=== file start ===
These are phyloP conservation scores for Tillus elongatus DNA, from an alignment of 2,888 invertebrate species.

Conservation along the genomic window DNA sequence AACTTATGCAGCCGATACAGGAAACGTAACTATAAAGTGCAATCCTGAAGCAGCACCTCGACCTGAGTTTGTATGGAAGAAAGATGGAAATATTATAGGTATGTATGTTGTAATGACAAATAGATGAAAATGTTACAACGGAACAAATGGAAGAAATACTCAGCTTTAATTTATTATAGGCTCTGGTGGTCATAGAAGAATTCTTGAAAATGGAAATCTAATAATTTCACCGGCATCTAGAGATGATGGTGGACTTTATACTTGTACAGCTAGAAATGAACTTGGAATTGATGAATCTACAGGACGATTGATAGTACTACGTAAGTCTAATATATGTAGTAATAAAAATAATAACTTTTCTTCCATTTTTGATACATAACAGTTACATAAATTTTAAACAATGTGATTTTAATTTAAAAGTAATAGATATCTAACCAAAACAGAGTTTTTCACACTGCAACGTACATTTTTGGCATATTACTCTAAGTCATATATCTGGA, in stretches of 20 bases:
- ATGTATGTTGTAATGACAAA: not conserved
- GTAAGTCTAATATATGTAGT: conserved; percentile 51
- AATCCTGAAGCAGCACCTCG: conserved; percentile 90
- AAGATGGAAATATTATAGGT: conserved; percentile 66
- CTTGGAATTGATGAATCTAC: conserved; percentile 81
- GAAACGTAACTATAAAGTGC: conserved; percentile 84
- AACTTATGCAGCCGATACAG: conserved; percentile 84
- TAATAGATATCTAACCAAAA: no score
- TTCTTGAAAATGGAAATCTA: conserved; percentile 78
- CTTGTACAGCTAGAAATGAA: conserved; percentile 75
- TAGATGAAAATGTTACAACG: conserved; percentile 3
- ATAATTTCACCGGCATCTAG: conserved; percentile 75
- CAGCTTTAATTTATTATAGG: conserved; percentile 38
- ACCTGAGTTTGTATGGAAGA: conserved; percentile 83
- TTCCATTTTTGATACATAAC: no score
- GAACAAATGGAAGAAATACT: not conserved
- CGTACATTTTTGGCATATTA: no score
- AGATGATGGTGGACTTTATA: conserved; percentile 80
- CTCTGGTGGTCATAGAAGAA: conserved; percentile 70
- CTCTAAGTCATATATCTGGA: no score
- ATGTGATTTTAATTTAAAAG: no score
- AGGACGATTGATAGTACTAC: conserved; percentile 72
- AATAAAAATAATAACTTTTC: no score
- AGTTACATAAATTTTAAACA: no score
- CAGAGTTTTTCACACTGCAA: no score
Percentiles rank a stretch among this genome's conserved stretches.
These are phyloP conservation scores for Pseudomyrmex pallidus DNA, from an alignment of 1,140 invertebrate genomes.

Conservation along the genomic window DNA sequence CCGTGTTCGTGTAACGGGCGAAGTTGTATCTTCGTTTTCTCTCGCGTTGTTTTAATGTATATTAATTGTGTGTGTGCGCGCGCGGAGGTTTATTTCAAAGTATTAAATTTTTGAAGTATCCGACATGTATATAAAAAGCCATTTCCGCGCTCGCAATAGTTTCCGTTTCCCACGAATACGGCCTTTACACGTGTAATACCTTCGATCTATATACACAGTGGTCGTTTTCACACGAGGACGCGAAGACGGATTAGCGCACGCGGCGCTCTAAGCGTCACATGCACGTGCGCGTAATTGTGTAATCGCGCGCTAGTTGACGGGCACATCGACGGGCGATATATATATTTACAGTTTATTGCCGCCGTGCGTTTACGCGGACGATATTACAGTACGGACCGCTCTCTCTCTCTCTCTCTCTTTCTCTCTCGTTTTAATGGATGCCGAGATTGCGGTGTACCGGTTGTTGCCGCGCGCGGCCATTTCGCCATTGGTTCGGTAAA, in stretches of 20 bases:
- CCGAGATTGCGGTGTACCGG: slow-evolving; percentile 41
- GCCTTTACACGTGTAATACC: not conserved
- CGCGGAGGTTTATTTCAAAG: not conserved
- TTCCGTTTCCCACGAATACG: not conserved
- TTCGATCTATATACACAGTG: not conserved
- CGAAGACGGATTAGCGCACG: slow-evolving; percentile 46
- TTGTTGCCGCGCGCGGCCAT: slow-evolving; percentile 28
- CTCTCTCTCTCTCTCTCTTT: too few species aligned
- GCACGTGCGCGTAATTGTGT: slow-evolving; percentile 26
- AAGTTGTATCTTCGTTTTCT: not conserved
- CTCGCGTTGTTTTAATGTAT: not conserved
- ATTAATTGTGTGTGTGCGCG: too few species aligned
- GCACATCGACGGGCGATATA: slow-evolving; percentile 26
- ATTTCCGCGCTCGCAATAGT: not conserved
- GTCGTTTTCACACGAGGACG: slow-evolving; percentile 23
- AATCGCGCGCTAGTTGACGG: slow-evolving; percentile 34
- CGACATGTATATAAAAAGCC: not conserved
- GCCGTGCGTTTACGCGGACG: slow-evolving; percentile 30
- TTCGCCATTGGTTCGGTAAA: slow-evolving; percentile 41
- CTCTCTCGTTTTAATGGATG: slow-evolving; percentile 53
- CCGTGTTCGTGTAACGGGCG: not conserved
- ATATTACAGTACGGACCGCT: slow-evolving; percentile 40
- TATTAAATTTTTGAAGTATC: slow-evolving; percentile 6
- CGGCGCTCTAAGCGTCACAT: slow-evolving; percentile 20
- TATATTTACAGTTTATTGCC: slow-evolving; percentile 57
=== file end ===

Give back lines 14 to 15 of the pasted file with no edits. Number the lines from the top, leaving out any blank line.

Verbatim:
- ATAATTTCACCGGCATCTAG: conserved; percentile 75
- CAGCTTTAATTTATTATAGG: conserved; percentile 38